Christmas is an emotive time of year isn’t it. Can be huge fun, annoyingly chaotic, seriously tiring, heartwarming (or all four!). But it’s generally an indulgent time with your family or, for all too many people, an extremely lonely few days. We may or may not be swapping Christmas baubles for Christmas Bubbles again this year but I’m sure some of these how to survive Christmas tips will be useful for us all…
£££££££ A typical UK household usually spends just over £2,500 in a month. But in the run up to Christmas our spending habits change. On average we spend £750 more in December, which is almost a third more than in a typical month.
So it makes sense to make a list of everything you’d like to buy and set a realistic budget for each item. And, of course, only buy those things if you can afford them. Speak with your family and friends and come to an arrangement not to buy each other gifts this year or set a low budget per present (a relief to us all!) As they say, it’s the thought that counts. You could make homemade presents, look for bargains online, or organise a Secret Santa.
VISITING FAMILY If you’re travelling by public transport to visit family or friends between 23 – 27 December, it’s best to pre-book tickets as the capacity of services may well remain reduced to allow for social distancing. On the bright side, trains will be less crowded.
NOT ENOUGH TIME? Buying Christmas presents, wrapping them, decorating our homes and buying food for the festivities can be stressful and tiring. Buying gifts online has obvious benefits – you get a world of choice and parcels are conveniently delivered (often free of charge) to your door. Click here for some original gift ideas. As there are probably very few food delivery slots left by now, go to the supermarket during quiet times – less queues at the tills and easier to social distance. Just Google your local supermarket and you’ll find this helpful information:
THERE’S NO NEED TO BE OWN YOUR OWN Unless you truly relish the idea of Christmas alone, you can do something about it now. If you’ve already turned down invitations, you may regret it and feel lonely afterwards, so call them back and say “yes”. This is particularly important this year when we may well end up being limited to three households depending on what happens with Omicron, so if they’ve asked you, they really want you to come along!
Volunteer. It’s a fantastic way to connect with others, boost your self-esteem, bring joy to people who are less fortunate, and you will feel appreciated. You could help at a soup kitchen, food bank, a children’s hospital, or visit residents at a nursing home. Your local church, community organisation and/or council should be able to point you in the right direction.
Host an online Christmas Do you have online friends? Do you have long-distance relatives? Then organise a get together on Skype, Zoom or Facetime. People can drop in and out as they please, and you don’t have to cook, clean, or even get off the sofa.
DON’T BE AFRAID TO ASK FOR HELP If you are the one cooking on Christmas Day, don’t take it all upon yourself. Ask other family members to bring different elements of the meal – canapes, salads, cheese or desserts for example. Alternatively, delegate tasks in the kitchen and get your family to help out. Cheat – buy ready made stuffing, Yorkshires or puddings (no-one is likely to notice!) Try not to get stressed – it’s only a glorified Sunday lunch after all.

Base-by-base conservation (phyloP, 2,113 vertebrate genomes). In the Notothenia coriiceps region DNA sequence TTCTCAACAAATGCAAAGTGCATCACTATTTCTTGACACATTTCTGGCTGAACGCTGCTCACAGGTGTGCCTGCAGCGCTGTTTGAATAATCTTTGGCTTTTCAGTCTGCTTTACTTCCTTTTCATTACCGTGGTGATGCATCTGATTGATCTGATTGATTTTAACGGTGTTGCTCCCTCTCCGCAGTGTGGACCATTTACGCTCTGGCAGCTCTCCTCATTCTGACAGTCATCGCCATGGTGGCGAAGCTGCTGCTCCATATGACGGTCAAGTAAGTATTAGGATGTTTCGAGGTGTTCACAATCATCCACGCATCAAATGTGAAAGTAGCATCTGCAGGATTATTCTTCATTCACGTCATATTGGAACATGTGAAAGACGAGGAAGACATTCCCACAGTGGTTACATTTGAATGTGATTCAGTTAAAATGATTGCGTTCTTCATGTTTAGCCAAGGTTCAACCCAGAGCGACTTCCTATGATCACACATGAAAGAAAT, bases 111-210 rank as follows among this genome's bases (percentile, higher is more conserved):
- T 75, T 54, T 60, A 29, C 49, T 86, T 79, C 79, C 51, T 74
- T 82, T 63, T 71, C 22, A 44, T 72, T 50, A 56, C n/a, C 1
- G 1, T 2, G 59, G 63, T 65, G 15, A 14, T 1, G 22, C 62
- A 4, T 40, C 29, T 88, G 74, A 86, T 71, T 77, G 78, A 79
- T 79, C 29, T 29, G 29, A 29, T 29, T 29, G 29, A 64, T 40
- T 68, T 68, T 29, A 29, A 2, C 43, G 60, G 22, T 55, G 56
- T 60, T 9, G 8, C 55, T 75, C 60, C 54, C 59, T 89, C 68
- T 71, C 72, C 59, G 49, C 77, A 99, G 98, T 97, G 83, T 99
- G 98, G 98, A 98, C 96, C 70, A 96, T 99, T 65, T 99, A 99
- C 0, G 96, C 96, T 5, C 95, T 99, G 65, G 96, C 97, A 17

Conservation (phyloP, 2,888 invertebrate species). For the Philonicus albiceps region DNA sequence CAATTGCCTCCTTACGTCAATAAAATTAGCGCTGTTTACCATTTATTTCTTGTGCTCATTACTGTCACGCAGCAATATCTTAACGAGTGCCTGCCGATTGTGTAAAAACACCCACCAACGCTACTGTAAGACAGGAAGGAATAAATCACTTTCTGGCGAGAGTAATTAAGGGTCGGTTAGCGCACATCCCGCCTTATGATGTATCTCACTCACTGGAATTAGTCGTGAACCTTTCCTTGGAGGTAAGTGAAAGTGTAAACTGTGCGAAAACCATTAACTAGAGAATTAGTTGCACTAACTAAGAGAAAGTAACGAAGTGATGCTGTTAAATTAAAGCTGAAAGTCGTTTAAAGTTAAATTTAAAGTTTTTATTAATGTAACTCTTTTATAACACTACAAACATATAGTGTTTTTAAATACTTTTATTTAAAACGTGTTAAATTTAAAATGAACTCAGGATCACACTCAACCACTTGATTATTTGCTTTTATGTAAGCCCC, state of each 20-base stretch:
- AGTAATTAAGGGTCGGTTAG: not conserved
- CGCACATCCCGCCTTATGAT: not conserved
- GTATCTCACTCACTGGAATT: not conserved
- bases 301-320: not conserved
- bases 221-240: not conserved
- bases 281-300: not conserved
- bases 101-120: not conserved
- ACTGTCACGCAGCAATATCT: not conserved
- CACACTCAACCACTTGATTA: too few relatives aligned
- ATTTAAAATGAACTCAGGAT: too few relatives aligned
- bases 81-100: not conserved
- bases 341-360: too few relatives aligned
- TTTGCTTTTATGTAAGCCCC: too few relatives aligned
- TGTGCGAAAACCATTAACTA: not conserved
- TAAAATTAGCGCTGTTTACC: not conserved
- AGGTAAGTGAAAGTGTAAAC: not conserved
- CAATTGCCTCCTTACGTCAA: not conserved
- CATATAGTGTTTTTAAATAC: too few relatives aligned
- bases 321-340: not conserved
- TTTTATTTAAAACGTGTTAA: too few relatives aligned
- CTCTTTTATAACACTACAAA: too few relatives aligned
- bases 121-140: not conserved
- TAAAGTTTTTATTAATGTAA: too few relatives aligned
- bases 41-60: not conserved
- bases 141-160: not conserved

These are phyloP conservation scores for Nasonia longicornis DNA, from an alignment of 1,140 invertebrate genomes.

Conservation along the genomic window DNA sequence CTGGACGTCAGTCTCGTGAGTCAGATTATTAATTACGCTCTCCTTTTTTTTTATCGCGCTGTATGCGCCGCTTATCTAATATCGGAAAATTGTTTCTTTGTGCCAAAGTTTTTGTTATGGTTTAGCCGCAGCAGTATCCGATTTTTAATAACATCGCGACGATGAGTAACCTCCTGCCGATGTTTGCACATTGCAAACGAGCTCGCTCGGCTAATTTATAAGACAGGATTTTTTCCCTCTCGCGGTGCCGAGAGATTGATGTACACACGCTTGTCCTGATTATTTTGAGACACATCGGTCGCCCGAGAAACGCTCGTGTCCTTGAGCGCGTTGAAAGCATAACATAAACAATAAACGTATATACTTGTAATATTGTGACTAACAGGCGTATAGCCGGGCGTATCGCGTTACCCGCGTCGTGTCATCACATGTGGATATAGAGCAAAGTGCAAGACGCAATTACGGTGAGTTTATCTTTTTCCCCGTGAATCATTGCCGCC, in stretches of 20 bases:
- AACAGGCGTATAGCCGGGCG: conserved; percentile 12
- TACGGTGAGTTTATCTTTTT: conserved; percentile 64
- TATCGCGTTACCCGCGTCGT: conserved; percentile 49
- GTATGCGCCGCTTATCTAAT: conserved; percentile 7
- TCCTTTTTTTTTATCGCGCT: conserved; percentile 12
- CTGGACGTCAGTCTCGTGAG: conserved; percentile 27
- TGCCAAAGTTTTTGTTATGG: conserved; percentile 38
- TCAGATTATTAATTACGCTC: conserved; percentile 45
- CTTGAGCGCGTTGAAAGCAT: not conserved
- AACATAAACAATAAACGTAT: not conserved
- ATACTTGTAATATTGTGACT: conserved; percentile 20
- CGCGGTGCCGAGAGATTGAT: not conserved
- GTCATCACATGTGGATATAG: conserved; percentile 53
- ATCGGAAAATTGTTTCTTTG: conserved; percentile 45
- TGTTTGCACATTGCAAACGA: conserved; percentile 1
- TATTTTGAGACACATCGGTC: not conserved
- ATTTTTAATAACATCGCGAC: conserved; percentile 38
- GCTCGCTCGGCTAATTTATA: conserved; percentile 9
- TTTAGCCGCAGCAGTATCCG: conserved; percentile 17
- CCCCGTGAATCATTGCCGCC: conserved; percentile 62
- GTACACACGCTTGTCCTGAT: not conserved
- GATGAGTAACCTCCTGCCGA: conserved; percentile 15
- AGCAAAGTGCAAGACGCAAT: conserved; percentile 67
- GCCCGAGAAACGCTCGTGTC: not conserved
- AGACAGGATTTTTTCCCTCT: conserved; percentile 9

EVERYTHING IN MODERATION Although it’s tempting, you’ll be glad if you don’t overeat and if you alternate booze with soft drinks. Having a bit of a binge on the big day is one thing – overeating and drinking over the whole holiday is another. Although alcohol might make you feel more relaxed, remember it’s a depressant and can cause low mood, irritability or even aggressive behaviour.
FAMLY TENSIONS For many people, Christmas can turn tricky with relatives getting argumentative. Accept that your family is not perfect and that they will probably say things you don’t like, but don’t let it spoil your day. Keep clear of risky conversation topics, supplying too much alcohol, and try and get everyone involved in a group activity such as silly games or a walk in the fresh air. If you do get a bit stressed, take a few long slow deep breaths to help you relax – it really does work. Go for a few minutes walk or a quick bike ride if there’s nowhere in the house that you can escape to.
KEEP CHILDREN OCCUPIED There are three things kids need every day: exercise, entertainment and food. Ask them to put their electronics away and join in the Christmas spirit, for example, by making place names for the table or having a lovely chat with granny.
DON’T EXPECT CHRISTMAS DAY TO BE PERFECT Things don’t always go to plan, but it really isn’t the end of the world.
GET ACTIVE Find some time to do some exercise during the Xmas break. A brisk walk or cycle every day will help work off those second helpings you may have had. Getting active will also help you feel normal again and dispel any festive cabin fever. After the holiday, go back to your usual hobbies and pastimes as quickly as possible.
Last but not least, we all need to do our bit by wearing our masks, getting our booster and, if we haven’t already, our flu jab.
Wellbeing is one of our most popular categories here on A&G – read an article or two here